As noted above, money-line performance has not yet matched the success of the over/unders. Overall, we have hit 51.2% of our playable ML picks. That can be good, bad or otherwise due to a wide range of money-line odds. In this case, it has not been profitable. But that's playing 432 games thus far (over ten a day). Normal or better picks - any time in which the suggested play is greater than or equal to the normal play - are 18-10 on the money-line, which is +$287 for a $50 player. That's not quite one play a day, but it is about six per week. Until the ML picks prove more valuable on the whole - which should happen as time goes by - patience is your friend. Ignoring all non-normal+ plays is not required, but focusing attention on normal+ plays should prove fruitful.
A few weeks ago, we discussed the success of stronger O/U, suggesting that around 55% or 56% confidence in picks would provide a successful threshold that also generated a healthy number of plays a day. Then, we added O/U odds. This is still a smart strategy, but 55% and 56% mean something a little different now. A 55% confidence against -110 odds almost perfectly correlates with a "half-bet" or $25 for a $50 player. On the whole, O/U plays are hitting 55.2% of the time and have been lucrative (+$832 on 299 plays). Normal or better O/U plays are 20-14 O/U (58.8%) and +$254. The "half-bet" threshold seems to provide the best bang-for-buck balance. Picks where the wager amount has been $25+ are 93-59 O/U (57.7%) and +$724. That's just about $100 less in profit on half the plays (approx. four per night). We'll effort to make the half-bet threshold more obvious to aid in identifying.
Going into the weekend, "half-bet" or greater run-line plays were 73% ATS and making a healthy profit (since we started tracking 4/26). Then something very bizarre happened on Saturday and Sunday. With a significant number of home underdogs and our (rightful) propensity to favor underdogs on the money-line, we ended up with several strong (not normal+, but still strong) run-line plays where we liked the home team +1.5, yet the road team on the money-line. Decent money-line days without many close games hurt performance. I don't like that. I'm guessing/hoping it's an aberration. Up until that point, we had had great success with +1.5 ROAD teams and were rarely in a situation where our money-line and run-line picks were from opposing sides. It's one thing to play value for value, but it became an issue when almost all of our plays were that way yesterday. Of course, there was only one game where the road favorite won by just one run, which in itself is an aberration. For now, you all should feel comfortable chalking this weekend's odd plays and our performance in those games to a bit of a fluke. I'll keep digging and thinking and tinkering though... because that's what I do.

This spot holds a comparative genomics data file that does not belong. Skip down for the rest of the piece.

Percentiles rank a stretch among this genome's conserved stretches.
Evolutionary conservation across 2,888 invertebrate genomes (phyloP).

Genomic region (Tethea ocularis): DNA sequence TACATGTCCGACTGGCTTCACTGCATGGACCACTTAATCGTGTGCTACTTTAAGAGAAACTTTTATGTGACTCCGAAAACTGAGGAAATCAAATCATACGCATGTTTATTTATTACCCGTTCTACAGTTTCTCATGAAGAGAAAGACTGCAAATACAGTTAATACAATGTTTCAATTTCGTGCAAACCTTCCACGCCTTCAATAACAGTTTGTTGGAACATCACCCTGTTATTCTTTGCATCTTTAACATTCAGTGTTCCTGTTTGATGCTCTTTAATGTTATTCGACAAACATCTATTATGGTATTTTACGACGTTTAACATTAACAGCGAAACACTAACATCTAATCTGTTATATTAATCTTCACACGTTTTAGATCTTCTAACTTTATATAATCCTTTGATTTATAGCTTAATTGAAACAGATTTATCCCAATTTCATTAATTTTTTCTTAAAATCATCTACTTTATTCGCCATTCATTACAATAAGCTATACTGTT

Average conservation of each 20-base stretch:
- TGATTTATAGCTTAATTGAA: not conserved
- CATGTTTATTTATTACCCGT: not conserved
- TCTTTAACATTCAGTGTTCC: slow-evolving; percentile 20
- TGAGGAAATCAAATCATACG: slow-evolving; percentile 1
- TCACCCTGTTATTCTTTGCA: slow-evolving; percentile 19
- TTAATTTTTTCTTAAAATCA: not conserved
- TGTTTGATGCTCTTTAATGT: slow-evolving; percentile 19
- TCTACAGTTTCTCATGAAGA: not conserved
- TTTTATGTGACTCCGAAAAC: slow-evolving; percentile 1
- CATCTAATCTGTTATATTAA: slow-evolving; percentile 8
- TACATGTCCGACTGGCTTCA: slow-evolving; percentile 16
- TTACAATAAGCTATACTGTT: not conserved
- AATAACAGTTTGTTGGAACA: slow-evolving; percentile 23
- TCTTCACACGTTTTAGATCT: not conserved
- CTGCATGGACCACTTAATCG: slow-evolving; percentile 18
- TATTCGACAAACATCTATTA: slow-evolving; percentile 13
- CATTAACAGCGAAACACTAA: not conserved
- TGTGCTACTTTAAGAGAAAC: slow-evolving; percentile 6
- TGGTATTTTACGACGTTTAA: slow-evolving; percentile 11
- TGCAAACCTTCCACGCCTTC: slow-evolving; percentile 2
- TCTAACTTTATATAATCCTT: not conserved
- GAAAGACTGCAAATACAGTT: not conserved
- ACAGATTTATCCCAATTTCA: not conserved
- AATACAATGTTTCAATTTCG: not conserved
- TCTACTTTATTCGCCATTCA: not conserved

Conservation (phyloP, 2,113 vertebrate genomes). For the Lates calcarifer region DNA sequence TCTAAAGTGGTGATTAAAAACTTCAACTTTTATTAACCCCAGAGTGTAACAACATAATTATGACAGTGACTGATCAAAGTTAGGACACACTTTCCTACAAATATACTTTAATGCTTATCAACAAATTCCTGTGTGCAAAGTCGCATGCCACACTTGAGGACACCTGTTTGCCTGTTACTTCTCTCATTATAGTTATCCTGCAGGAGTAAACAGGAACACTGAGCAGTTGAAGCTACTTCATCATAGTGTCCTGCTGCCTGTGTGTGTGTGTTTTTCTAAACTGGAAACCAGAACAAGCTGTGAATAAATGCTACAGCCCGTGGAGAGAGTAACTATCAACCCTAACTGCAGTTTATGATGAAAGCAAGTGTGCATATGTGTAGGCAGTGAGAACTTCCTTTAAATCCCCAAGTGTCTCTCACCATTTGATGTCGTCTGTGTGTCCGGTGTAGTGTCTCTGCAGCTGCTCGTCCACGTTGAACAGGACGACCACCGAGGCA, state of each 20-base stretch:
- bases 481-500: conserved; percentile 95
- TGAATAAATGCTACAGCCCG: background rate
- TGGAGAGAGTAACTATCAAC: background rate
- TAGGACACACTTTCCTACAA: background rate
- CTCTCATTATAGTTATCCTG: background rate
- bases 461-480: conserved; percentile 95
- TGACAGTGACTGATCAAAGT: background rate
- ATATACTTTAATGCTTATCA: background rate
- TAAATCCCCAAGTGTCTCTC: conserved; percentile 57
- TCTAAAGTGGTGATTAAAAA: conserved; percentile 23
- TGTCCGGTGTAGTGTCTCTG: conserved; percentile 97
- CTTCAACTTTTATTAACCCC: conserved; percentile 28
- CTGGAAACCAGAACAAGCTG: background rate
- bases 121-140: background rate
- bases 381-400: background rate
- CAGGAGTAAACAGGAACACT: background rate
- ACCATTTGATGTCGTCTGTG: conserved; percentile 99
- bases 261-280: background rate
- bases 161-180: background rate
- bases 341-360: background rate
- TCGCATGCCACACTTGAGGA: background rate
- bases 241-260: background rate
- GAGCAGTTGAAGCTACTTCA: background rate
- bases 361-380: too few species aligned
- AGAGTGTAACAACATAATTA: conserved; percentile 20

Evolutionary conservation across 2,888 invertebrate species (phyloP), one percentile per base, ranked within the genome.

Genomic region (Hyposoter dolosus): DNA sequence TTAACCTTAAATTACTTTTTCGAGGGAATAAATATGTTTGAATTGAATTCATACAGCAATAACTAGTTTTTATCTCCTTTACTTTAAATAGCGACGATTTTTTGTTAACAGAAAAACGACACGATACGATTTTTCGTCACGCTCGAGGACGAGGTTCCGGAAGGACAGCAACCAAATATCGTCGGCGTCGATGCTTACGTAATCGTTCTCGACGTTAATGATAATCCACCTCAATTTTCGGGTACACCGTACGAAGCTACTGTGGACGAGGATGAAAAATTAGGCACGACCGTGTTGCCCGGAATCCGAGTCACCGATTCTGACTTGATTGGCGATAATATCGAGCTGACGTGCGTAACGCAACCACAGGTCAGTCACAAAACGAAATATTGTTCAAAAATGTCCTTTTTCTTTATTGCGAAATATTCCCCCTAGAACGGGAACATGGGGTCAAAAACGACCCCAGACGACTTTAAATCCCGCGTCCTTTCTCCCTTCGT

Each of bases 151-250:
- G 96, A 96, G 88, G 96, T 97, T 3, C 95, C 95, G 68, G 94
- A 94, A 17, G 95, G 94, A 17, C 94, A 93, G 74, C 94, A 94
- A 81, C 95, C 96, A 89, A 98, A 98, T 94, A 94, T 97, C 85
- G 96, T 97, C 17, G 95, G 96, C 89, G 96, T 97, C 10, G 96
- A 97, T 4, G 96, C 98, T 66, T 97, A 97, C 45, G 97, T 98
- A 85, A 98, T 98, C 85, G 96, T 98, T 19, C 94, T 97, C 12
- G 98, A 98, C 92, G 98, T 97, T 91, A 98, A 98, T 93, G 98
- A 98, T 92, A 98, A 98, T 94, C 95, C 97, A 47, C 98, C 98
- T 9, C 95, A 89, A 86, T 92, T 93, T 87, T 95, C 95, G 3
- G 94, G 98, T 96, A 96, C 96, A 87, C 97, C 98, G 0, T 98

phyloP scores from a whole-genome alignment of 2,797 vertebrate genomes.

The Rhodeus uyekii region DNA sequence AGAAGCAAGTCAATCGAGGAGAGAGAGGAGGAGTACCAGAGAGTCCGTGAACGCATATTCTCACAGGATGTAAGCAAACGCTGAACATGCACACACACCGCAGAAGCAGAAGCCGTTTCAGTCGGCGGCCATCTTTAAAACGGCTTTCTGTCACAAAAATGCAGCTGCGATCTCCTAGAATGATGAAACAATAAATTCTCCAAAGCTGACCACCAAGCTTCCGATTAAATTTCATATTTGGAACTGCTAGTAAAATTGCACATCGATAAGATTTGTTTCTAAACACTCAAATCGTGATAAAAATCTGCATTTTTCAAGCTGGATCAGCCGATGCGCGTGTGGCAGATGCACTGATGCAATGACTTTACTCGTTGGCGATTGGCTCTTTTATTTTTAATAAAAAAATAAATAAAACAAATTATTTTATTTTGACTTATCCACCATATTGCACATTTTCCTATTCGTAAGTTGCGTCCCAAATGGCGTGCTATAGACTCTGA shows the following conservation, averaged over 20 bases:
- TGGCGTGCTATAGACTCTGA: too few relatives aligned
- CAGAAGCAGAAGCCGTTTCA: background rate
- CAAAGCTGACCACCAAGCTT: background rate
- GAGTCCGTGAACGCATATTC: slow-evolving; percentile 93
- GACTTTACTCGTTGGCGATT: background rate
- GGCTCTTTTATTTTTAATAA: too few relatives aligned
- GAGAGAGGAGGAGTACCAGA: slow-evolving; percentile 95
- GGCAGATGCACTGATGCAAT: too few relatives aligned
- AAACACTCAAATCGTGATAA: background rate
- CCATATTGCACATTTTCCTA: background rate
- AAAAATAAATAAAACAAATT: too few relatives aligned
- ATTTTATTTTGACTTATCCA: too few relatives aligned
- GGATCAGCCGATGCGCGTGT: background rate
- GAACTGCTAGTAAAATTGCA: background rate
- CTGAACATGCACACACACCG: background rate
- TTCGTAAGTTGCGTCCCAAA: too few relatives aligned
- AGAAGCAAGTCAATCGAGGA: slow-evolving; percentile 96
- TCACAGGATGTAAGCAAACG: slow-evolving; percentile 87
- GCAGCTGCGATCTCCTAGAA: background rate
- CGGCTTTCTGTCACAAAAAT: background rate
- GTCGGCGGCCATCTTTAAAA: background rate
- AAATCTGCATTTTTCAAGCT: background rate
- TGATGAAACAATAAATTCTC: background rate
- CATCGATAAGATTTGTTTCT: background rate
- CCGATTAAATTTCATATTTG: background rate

In total, run-line plays over two weeks are 53.8% accurate, but not profitable due to the odds typically laid. Normal+ run-line plays are 5-3 ATS and profitable (+14 for $50 player). "Half-bet" or better run-line plays are still pretty strong at 37-22 ATS (63%), which is profitable and good to note, but not nearly as good as they looked three days ago. Personally, I think the half-bet+ approach is the way to go for O/U and RL (it generally provides outcomes that are 50%+ likely to happen, has performed well yields about four plays a day), but I know we're still young into RL tracking and, theoretically, our RL performance should be more closely correlated to ML performance than anything else.
In one of the most frustratingly ridiculous (many of you think I'm talking about our NBA picks for the last week right now...) chain of events that I have ever endured (more below), an untimely system restore (to default settings) robbed me of the database I was using to track NBA Playoff performance. Fortunately, not much else was lost. Someone may have been trying to tell me something. Of course, I can go (and will go/have gone) back through to review our numbers, but I know they are not good. In five of the last seven days (since the last blog), our information has failed to generate a winning ATS play.
That's typically not how I prefer to look at the numbers. I usually think of our prediction as as close to true/right as possible; where, if we get picks wrong, the opposing team just happened to hit its X% chance of pulling off the feat (i.e. luck). If that is as true as I prefer to believe, for the second year in a row, we've been really, really unlucky in the NBA Playoffs.
I cut my proverbial teeth forecasting the NBA. I wrote my Master's thesis on Measuring Individual and Team Effectiveness in the NBA Through Multivariate Regression. The first simulation engine I ever wrote was for the NBA. I'm proudest of my work modeling the NBA and would put our simulation engine up against any in terms of comprehensiveness, logic, accuracy and technological capabilities. I've consulted with NBA teams and written many research-based NBA essays for various sites, journals and books. I've got every NBA Draft and NBA All-Star Saturday since the early 1990s taped or DVR'd. David Robinson was my favorite athlete growing up... This is a different league (particularly in the playoffs). That's why it pains me so greatly to see our information and the game itself struggle.